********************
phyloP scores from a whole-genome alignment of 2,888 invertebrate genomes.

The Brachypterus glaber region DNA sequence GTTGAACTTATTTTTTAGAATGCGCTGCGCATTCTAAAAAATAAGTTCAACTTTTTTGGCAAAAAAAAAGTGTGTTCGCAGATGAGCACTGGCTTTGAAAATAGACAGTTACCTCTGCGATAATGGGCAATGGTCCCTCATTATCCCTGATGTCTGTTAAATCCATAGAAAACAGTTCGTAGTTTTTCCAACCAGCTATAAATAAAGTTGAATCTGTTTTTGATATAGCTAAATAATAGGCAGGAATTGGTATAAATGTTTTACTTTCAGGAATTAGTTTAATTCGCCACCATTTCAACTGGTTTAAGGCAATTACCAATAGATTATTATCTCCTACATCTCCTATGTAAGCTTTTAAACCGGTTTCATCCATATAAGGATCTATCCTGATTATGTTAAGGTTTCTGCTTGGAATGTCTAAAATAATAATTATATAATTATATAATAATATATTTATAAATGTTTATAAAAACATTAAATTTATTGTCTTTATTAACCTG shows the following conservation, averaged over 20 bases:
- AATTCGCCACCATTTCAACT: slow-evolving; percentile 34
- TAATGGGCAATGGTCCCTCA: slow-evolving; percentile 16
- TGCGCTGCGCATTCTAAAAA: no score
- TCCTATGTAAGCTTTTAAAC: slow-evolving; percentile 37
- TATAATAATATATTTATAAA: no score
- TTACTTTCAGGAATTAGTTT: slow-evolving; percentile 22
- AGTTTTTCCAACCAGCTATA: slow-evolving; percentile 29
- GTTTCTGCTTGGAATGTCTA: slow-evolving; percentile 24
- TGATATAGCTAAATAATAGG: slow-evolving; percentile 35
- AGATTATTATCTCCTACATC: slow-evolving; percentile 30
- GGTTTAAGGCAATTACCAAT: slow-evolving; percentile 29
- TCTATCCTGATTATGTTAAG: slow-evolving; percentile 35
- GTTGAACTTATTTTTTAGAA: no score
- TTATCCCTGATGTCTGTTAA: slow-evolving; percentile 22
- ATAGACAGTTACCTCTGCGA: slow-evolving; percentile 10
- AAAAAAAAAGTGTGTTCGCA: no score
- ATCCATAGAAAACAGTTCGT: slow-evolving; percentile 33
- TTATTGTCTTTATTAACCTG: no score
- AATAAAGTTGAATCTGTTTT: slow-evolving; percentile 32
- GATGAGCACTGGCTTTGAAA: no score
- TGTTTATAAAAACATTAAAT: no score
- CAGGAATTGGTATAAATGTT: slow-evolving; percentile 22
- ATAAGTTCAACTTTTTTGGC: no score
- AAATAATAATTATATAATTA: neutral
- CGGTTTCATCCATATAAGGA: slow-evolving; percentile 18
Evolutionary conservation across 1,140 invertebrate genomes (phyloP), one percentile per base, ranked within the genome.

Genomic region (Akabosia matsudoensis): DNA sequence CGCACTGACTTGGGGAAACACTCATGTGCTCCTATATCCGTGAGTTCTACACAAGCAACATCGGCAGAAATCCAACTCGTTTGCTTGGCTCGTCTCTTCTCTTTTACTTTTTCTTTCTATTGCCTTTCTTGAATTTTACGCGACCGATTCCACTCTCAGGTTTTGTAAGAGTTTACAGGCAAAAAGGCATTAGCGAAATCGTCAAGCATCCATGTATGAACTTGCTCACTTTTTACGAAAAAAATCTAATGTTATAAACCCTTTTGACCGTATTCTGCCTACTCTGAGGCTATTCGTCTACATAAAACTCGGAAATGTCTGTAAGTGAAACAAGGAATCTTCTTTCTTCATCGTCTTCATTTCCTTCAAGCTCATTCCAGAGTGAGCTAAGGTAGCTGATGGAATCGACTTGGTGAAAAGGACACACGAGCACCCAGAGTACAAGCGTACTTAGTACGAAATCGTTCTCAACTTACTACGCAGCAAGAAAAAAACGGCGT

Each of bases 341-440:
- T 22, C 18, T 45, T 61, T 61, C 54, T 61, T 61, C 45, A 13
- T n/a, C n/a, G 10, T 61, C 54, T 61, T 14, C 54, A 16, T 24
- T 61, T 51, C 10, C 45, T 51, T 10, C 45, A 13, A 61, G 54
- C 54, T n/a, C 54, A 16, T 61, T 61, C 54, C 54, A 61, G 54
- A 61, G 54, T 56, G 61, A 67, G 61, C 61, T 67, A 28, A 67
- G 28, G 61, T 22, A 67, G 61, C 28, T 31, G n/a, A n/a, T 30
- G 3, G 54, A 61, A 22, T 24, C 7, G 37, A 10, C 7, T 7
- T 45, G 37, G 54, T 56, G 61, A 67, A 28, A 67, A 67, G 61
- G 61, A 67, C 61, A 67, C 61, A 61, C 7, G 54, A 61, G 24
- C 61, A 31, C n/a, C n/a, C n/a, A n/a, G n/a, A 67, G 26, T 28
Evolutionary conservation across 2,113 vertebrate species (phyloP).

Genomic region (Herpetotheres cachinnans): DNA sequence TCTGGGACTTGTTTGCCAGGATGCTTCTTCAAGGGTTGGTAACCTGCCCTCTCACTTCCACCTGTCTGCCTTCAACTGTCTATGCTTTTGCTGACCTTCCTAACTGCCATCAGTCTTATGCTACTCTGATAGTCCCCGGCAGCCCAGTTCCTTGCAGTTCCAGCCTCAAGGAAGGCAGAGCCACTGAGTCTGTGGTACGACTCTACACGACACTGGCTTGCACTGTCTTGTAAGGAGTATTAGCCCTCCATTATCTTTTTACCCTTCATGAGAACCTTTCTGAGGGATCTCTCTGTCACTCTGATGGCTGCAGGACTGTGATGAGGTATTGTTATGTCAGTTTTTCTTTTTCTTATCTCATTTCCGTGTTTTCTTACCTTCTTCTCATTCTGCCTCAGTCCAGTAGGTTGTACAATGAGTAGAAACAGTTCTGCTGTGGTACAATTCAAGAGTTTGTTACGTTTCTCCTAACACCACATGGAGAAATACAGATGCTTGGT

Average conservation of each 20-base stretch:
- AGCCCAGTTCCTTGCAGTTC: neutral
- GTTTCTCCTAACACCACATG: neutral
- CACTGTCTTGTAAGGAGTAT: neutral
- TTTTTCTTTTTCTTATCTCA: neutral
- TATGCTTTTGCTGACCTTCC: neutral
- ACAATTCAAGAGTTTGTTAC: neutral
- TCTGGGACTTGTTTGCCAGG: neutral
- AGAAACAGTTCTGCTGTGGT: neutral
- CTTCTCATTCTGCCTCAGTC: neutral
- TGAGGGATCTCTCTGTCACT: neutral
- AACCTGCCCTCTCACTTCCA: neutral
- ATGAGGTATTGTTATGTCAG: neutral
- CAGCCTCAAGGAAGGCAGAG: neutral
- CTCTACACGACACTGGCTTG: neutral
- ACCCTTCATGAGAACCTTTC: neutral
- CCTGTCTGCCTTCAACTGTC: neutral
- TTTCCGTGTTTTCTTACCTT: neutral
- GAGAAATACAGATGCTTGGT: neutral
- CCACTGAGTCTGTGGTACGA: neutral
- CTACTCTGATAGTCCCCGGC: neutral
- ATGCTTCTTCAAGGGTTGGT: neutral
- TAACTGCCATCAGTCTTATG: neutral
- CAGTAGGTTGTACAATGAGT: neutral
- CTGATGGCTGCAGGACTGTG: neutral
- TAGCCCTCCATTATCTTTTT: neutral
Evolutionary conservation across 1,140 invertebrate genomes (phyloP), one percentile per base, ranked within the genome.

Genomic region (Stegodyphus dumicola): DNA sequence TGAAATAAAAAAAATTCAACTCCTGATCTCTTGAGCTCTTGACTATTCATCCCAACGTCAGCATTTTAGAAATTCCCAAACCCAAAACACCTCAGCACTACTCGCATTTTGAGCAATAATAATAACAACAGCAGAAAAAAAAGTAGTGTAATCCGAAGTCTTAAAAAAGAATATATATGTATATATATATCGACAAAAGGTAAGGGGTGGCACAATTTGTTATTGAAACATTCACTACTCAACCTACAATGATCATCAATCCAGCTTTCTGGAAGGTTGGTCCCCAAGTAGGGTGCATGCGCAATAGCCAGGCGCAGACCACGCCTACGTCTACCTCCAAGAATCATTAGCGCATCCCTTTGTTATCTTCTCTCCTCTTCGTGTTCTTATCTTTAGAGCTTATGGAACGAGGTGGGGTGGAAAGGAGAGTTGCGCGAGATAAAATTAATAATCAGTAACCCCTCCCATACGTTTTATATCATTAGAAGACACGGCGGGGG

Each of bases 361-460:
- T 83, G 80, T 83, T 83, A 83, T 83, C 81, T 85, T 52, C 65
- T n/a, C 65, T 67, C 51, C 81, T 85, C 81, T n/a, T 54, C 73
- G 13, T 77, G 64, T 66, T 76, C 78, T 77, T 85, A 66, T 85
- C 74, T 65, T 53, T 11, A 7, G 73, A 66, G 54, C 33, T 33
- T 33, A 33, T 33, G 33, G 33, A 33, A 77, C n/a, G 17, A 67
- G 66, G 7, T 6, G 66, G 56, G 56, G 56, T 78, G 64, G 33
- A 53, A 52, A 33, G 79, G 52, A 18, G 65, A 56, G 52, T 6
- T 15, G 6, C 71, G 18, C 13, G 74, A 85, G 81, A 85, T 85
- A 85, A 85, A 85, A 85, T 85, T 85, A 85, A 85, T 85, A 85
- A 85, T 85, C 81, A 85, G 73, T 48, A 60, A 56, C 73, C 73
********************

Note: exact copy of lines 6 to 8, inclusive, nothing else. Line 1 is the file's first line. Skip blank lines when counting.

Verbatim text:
- TCCTATGTAAGCTTTTAAAC: slow-evolving; percentile 37
- TATAATAATATATTTATAAA: no score
- TTACTTTCAGGAATTAGTTT: slow-evolving; percentile 22